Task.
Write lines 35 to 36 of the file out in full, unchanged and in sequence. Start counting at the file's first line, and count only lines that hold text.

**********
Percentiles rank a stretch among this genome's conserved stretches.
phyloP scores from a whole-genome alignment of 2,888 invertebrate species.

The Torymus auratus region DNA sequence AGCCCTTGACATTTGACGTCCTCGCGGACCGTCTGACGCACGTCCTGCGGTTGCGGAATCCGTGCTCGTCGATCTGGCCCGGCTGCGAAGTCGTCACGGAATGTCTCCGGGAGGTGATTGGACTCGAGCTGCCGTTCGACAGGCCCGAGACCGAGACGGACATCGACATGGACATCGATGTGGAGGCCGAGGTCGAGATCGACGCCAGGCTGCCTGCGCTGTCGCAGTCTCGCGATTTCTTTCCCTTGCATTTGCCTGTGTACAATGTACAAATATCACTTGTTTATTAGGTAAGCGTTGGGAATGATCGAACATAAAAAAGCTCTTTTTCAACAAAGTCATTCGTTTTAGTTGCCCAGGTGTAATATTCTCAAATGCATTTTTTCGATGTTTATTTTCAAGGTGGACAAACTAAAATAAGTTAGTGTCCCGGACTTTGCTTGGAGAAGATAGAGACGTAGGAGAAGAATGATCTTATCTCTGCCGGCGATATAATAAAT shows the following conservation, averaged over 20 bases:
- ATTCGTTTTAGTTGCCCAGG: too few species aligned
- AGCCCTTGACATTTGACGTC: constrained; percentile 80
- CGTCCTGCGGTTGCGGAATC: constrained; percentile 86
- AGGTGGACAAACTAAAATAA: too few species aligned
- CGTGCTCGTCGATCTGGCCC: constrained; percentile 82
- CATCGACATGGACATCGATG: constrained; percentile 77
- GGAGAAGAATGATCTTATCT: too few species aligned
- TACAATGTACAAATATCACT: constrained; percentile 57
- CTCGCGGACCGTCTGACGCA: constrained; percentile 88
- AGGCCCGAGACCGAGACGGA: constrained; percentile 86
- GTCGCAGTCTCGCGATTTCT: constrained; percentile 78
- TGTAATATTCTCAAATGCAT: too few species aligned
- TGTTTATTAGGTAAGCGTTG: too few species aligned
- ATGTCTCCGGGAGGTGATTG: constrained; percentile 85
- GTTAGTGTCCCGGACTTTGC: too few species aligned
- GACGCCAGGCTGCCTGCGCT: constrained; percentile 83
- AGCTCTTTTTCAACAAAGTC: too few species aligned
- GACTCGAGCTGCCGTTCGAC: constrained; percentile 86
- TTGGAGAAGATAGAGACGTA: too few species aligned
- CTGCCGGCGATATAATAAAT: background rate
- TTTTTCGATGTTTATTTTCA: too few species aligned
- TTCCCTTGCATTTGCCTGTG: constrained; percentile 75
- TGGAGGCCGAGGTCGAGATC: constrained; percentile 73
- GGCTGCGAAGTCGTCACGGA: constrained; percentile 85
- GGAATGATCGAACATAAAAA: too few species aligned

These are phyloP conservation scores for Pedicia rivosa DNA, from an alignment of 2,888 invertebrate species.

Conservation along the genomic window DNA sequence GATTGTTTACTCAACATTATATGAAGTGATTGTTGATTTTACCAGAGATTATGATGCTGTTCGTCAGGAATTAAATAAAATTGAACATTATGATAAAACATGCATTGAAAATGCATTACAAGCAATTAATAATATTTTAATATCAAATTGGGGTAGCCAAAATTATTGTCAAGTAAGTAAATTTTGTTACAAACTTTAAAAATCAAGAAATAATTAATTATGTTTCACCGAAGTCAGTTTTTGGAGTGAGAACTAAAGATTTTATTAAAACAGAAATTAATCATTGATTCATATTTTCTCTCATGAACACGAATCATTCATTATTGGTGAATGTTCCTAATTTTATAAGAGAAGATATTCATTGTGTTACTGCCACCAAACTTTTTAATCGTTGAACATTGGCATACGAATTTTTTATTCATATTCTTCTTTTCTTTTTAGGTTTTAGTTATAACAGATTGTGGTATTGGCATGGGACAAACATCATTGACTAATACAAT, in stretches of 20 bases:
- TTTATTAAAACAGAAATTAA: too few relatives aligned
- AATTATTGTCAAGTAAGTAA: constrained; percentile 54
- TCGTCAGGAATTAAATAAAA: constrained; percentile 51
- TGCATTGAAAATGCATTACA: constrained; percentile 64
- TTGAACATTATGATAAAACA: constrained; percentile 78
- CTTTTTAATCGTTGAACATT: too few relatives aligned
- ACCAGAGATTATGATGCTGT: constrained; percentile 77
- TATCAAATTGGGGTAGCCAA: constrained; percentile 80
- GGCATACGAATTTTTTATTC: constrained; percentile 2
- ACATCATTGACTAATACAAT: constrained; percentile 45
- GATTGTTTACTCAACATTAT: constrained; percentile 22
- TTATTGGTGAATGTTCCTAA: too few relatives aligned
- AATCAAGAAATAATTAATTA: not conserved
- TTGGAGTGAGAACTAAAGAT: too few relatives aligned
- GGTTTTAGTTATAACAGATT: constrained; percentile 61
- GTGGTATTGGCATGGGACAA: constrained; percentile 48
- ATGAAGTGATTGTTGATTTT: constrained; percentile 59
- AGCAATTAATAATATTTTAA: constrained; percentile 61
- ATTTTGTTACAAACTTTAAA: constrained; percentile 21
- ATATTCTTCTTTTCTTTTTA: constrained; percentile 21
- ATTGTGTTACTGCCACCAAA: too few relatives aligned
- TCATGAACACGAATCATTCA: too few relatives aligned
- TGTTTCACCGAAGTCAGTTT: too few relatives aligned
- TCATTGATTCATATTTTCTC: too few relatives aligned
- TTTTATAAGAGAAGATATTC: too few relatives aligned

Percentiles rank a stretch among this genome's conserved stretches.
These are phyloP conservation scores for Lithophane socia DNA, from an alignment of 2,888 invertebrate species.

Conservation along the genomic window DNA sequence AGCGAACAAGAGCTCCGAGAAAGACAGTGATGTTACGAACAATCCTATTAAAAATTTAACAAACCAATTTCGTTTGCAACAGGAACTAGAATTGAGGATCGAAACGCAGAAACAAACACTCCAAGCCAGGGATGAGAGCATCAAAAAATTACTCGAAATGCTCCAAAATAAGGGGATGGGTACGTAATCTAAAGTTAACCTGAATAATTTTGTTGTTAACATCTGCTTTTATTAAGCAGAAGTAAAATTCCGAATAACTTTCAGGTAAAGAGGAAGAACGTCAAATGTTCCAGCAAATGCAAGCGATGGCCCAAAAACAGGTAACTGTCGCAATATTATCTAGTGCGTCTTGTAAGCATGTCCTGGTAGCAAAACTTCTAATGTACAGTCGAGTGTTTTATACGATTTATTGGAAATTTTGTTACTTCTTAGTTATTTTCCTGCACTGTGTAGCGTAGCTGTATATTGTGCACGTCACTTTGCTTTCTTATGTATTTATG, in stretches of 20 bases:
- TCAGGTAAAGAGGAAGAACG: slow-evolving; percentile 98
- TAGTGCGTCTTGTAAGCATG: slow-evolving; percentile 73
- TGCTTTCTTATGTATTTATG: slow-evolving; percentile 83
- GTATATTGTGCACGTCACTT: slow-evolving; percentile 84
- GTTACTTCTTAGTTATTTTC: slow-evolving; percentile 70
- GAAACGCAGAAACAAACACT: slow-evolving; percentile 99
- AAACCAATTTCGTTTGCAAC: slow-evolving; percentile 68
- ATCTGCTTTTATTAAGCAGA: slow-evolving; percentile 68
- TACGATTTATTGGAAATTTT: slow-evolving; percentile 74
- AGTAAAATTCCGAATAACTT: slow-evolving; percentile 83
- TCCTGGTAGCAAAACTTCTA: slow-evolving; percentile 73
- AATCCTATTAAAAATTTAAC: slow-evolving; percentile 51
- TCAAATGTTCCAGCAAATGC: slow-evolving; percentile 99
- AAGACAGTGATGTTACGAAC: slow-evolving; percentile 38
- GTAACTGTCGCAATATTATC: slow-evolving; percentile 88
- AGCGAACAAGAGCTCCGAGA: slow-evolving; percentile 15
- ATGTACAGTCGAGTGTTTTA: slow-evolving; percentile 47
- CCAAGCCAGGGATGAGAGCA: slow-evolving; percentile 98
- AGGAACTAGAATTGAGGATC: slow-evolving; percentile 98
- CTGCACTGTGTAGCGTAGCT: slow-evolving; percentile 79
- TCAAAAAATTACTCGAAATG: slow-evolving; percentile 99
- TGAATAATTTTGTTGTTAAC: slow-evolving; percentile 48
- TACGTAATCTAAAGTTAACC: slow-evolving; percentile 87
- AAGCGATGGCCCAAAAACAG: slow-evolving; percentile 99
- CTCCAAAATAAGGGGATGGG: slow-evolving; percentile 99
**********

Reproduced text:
- TTGAACATTATGATAAAACA: constrained; percentile 78
- CTTTTTAATCGTTGAACATT: too few relatives aligned